Diet May Protect Against Lung Cancer in Current and Former Smokers


A new study reported online January 12, 2010 in Cancer Research concluded that leafy green vegetables, folate, and some multivitamins may serve as a protective factor against lung cancer in current and former smokers. This first step in understanding a complex association was funded by the National Cancer Institute.

Researchers studied more than 1,100 current and former smokers who submitted sputum specimens and completed questionaires about their dietary intake. Most of the sample (75%) were women. Sputum samples were examined for the methylation status of eight genes that are linked to the increased risk of lung cancer in previous studies. Gene Methylation is believed to be a major mechanism for lung cancer development and progression and also a potential marker for the early detection of lung cancer.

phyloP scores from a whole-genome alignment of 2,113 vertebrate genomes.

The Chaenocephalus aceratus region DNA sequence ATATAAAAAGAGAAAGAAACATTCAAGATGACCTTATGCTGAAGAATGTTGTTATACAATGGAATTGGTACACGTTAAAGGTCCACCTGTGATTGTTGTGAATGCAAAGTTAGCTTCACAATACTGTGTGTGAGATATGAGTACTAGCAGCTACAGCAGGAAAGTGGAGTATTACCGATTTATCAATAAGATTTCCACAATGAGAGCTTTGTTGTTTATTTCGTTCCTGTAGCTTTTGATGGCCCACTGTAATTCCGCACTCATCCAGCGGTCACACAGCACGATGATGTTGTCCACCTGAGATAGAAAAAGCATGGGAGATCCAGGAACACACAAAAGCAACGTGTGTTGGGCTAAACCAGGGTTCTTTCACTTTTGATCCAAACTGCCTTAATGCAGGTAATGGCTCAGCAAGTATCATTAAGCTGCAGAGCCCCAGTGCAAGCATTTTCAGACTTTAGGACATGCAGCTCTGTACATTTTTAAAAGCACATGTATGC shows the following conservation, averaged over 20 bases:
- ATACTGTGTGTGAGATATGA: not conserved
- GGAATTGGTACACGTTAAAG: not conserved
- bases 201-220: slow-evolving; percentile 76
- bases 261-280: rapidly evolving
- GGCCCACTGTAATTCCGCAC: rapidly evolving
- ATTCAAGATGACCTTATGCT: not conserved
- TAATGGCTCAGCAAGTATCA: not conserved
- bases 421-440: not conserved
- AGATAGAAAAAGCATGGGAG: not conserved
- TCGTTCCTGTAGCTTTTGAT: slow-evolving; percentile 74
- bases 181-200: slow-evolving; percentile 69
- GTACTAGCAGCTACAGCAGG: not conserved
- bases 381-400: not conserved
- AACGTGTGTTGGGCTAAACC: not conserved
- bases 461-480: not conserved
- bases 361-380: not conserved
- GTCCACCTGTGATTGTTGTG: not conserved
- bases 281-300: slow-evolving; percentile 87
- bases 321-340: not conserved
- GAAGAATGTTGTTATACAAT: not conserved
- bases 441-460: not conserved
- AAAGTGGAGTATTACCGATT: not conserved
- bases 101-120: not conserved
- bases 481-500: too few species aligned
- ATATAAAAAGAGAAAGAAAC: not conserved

The researchers investigated the association between 21 dietary variables and methylation and found that higher intakes of leafy vegetables and folate were significantly associated with a reduced probability of high methylation. Additional research is needed to validate these findings.

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